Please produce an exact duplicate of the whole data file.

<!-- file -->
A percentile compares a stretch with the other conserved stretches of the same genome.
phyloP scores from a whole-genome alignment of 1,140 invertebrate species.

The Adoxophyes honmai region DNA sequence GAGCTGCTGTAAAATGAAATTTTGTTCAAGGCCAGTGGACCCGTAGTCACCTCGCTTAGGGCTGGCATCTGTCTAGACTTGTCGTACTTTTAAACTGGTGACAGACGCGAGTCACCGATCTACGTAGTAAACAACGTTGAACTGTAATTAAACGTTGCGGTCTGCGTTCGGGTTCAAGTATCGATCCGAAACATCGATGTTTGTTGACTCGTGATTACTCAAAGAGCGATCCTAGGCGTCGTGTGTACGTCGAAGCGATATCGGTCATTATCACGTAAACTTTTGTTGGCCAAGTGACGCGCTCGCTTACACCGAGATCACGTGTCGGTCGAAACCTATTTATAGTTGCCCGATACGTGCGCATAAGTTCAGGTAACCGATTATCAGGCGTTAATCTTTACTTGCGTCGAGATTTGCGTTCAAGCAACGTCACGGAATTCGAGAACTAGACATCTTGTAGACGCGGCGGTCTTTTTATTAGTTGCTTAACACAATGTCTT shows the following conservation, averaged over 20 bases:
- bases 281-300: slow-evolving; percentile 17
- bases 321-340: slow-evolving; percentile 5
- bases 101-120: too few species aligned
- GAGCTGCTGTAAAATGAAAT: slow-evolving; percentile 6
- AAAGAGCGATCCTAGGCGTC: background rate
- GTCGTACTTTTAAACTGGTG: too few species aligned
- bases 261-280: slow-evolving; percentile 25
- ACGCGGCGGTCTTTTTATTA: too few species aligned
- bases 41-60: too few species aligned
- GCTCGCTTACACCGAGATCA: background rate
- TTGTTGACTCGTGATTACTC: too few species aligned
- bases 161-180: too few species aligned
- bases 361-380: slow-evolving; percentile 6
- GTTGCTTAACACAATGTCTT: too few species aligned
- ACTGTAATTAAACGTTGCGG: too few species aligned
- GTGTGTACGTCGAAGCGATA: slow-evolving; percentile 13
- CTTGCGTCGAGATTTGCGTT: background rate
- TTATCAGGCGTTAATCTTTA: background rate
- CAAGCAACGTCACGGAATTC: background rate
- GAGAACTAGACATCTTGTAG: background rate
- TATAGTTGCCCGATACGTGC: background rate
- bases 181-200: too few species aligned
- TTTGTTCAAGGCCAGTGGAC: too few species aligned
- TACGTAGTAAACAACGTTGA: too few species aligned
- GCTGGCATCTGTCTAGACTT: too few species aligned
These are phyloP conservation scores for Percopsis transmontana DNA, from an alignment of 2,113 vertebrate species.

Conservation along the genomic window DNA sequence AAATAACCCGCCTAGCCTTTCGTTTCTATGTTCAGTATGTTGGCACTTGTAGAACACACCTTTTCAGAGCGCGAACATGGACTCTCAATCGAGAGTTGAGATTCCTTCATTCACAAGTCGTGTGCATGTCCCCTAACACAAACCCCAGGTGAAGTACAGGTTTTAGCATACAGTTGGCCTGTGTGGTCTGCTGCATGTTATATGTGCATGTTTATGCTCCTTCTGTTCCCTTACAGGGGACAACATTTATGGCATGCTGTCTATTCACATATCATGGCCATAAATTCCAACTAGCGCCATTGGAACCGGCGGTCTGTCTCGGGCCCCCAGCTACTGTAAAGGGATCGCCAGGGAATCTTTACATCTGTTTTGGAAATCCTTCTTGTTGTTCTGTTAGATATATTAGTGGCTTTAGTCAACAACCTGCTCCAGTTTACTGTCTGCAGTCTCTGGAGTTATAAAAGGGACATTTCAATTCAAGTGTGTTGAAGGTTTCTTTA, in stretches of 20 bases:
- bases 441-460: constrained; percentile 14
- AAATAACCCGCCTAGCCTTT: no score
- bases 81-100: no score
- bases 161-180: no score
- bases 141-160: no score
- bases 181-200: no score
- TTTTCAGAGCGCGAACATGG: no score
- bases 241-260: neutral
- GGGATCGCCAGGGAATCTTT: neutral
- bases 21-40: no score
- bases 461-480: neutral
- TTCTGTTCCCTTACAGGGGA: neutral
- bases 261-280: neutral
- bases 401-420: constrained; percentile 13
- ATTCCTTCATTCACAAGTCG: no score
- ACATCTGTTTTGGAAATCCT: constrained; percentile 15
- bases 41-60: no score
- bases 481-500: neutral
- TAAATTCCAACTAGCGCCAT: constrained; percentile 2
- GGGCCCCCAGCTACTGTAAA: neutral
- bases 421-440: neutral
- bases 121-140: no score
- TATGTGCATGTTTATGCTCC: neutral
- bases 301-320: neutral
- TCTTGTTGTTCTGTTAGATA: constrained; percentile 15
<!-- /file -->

A percentile compares a stretch with the other conserved stretches of the same genome.
phyloP scores from a whole-genome alignment of 1,140 invertebrate species.

The Adoxophyes honmai region DNA sequence GAGCTGCTGTAAAATGAAATTTTGTTCAAGGCCAGTGGACCCGTAGTCACCTCGCTTAGGGCTGGCATCTGTCTAGACTTGTCGTACTTTTAAACTGGTGACAGACGCGAGTCACCGATCTACGTAGTAAACAACGTTGAACTGTAATTAAACGTTGCGGTCTGCGTTCGGGTTCAAGTATCGATCCGAAACATCGATGTTTGTTGACTCGTGATTACTCAAAGAGCGATCCTAGGCGTCGTGTGTACGTCGAAGCGATATCGGTCATTATCACGTAAACTTTTGTTGGCCAAGTGACGCGCTCGCTTACACCGAGATCACGTGTCGGTCGAAACCTATTTATAGTTGCCCGATACGTGCGCATAAGTTCAGGTAACCGATTATCAGGCGTTAATCTTTACTTGCGTCGAGATTTGCGTTCAAGCAACGTCACGGAATTCGAGAACTAGACATCTTGTAGACGCGGCGGTCTTTTTATTAGTTGCTTAACACAATGTCTT shows the following conservation, averaged over 20 bases:
- bases 281-300: slow-evolving; percentile 17
- bases 321-340: slow-evolving; percentile 5
- bases 101-120: too few species aligned
- GAGCTGCTGTAAAATGAAAT: slow-evolving; percentile 6
- AAAGAGCGATCCTAGGCGTC: background rate
- GTCGTACTTTTAAACTGGTG: too few species aligned
- bases 261-280: slow-evolving; percentile 25
- ACGCGGCGGTCTTTTTATTA: too few species aligned
- bases 41-60: too few species aligned
- GCTCGCTTACACCGAGATCA: background rate
- TTGTTGACTCGTGATTACTC: too few species aligned
- bases 161-180: too few species aligned
- bases 361-380: slow-evolving; percentile 6
- GTTGCTTAACACAATGTCTT: too few species aligned
- ACTGTAATTAAACGTTGCGG: too few species aligned
- GTGTGTACGTCGAAGCGATA: slow-evolving; percentile 13
- CTTGCGTCGAGATTTGCGTT: background rate
- TTATCAGGCGTTAATCTTTA: background rate
- CAAGCAACGTCACGGAATTC: background rate
- GAGAACTAGACATCTTGTAG: background rate
- TATAGTTGCCCGATACGTGC: background rate
- bases 181-200: too few species aligned
- TTTGTTCAAGGCCAGTGGAC: too few species aligned
- TACGTAGTAAACAACGTTGA: too few species aligned
- GCTGGCATCTGTCTAGACTT: too few species aligned
These are phyloP conservation scores for Percopsis transmontana DNA, from an alignment of 2,113 vertebrate species.

Conservation along the genomic window DNA sequence AAATAACCCGCCTAGCCTTTCGTTTCTATGTTCAGTATGTTGGCACTTGTAGAACACACCTTTTCAGAGCGCGAACATGGACTCTCAATCGAGAGTTGAGATTCCTTCATTCACAAGTCGTGTGCATGTCCCCTAACACAAACCCCAGGTGAAGTACAGGTTTTAGCATACAGTTGGCCTGTGTGGTCTGCTGCATGTTATATGTGCATGTTTATGCTCCTTCTGTTCCCTTACAGGGGACAACATTTATGGCATGCTGTCTATTCACATATCATGGCCATAAATTCCAACTAGCGCCATTGGAACCGGCGGTCTGTCTCGGGCCCCCAGCTACTGTAAAGGGATCGCCAGGGAATCTTTACATCTGTTTTGGAAATCCTTCTTGTTGTTCTGTTAGATATATTAGTGGCTTTAGTCAACAACCTGCTCCAGTTTACTGTCTGCAGTCTCTGGAGTTATAAAAGGGACATTTCAATTCAAGTGTGTTGAAGGTTTCTTTA, in stretches of 20 bases:
- bases 441-460: constrained; percentile 14
- AAATAACCCGCCTAGCCTTT: no score
- bases 81-100: no score
- bases 161-180: no score
- bases 141-160: no score
- bases 181-200: no score
- TTTTCAGAGCGCGAACATGG: no score
- bases 241-260: neutral
- GGGATCGCCAGGGAATCTTT: neutral
- bases 21-40: no score
- bases 461-480: neutral
- TTCTGTTCCCTTACAGGGGA: neutral
- bases 261-280: neutral
- bases 401-420: constrained; percentile 13
- ATTCCTTCATTCACAAGTCG: no score
- ACATCTGTTTTGGAAATCCT: constrained; percentile 15
- bases 41-60: no score
- bases 481-500: neutral
- TAAATTCCAACTAGCGCCAT: constrained; percentile 2
- GGGCCCCCAGCTACTGTAAA: neutral
- bases 421-440: neutral
- bases 121-140: no score
- TATGTGCATGTTTATGCTCC: neutral
- bases 301-320: neutral
- TCTTGTTGTTCTGTTAGATA: constrained; percentile 15